“Alteration of crops is widespread, producing plants with higher yields, less need for pesticides and other desirable qualities. And, many scientists say, such crops are as safe as any other.
To the naked eye, the white puffs of cotton growing on shrubs, the yellow flowers on canola plants and the towering tassels on cornstalks look just like those on any other plants. But inside their cells, where their DNA contains instructions for how these crops should grow, there are a few genes that were put there not by Mother Nature but by scientists in a lab.
Some of the genes are from a soil bacterium called Bacillus thuringiensis that makes proteins lethal to flies, moths and other insects. Others are from the soil bacteriumAgrobacterium that programs plants to make a key enzyme that isn’t vulnerable to a popular weed killer. These modifications allow farmers to grow crops with easier weed control and fewer pest-killing chemicals.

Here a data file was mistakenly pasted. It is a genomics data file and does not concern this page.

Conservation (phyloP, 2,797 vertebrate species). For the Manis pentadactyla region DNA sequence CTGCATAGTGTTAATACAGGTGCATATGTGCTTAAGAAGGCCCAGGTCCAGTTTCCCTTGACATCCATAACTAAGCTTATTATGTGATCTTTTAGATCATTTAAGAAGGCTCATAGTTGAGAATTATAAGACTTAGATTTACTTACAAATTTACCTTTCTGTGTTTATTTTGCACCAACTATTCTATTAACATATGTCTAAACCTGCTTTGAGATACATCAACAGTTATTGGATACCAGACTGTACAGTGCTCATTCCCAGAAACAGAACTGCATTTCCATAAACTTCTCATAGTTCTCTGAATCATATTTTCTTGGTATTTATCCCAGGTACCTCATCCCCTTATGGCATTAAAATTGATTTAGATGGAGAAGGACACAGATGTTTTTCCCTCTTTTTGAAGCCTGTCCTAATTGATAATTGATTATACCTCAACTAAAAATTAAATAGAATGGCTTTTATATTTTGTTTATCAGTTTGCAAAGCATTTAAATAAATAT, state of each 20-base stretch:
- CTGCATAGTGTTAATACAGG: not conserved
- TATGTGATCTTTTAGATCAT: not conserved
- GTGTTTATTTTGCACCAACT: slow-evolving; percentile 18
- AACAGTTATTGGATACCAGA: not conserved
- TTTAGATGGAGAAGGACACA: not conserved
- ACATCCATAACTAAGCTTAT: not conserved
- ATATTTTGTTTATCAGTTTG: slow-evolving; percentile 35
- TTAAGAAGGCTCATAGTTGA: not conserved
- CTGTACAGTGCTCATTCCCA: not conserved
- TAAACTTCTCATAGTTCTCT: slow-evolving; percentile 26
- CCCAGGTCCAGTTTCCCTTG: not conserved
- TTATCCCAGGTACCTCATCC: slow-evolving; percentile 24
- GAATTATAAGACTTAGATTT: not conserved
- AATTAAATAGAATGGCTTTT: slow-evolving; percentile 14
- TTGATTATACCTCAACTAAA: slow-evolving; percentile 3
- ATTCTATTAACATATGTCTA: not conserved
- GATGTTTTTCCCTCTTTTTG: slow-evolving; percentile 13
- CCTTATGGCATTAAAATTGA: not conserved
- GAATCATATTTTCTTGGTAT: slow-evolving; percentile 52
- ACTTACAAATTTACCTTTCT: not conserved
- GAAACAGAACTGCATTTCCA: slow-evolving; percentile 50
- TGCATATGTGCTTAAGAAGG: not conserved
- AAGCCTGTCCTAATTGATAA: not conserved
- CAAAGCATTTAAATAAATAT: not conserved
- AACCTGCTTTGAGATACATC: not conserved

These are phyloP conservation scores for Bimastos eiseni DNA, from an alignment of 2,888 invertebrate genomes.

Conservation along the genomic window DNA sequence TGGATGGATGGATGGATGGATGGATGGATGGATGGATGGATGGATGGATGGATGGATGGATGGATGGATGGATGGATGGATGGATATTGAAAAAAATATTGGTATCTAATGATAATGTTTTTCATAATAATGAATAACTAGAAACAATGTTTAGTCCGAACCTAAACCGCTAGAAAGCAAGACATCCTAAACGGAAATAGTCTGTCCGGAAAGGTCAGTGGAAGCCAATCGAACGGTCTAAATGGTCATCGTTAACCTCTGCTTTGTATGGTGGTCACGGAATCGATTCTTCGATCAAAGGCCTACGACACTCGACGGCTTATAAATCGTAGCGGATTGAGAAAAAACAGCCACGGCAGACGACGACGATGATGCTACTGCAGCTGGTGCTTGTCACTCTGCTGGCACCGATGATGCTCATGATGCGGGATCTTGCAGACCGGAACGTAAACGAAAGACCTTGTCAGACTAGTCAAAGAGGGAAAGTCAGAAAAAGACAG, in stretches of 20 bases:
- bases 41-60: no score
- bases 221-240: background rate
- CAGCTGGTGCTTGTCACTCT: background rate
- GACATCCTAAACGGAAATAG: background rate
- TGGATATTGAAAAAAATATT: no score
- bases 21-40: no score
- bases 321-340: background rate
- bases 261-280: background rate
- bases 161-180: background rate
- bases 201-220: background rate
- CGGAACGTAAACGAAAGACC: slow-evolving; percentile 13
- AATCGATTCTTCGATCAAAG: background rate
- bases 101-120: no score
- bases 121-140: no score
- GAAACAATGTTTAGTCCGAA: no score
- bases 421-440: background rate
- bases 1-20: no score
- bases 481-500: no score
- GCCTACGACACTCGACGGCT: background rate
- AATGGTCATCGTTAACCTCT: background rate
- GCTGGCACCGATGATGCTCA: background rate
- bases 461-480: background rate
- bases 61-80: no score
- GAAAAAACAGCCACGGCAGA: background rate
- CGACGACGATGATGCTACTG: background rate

To an increasingly vocal group of consumers, this genetic tinkering is a major source of anxiety. They worry that eating engineered foods could be bad for their health or cause unanticipated environmental problems. At the very least, they insist, they deserve the right to know whether the foods they might buy contain genetically modified ingredients.
In California, this unease has culminated in Proposition 37. If approved on Nov. 6, the initiative would require many grocery store items containing genetically modified ingredients to carry labels.
But among scientists, there is widespread agreement that such crops aren’t dangerous. The plants, they say, are as safe as those generated for centuries by conventional breeding and, in the 20th century, by irradiating plant material, exposing it to chemical mutagens or fusing cells together to produce plants with higher grain yields, resistance to frost and other desirable properties. Now they want to insert other genes into plants to make them more nutritious, resistant to drought or able to capture nitrogen from the air so they require less fertilizer, among other useful traits.”
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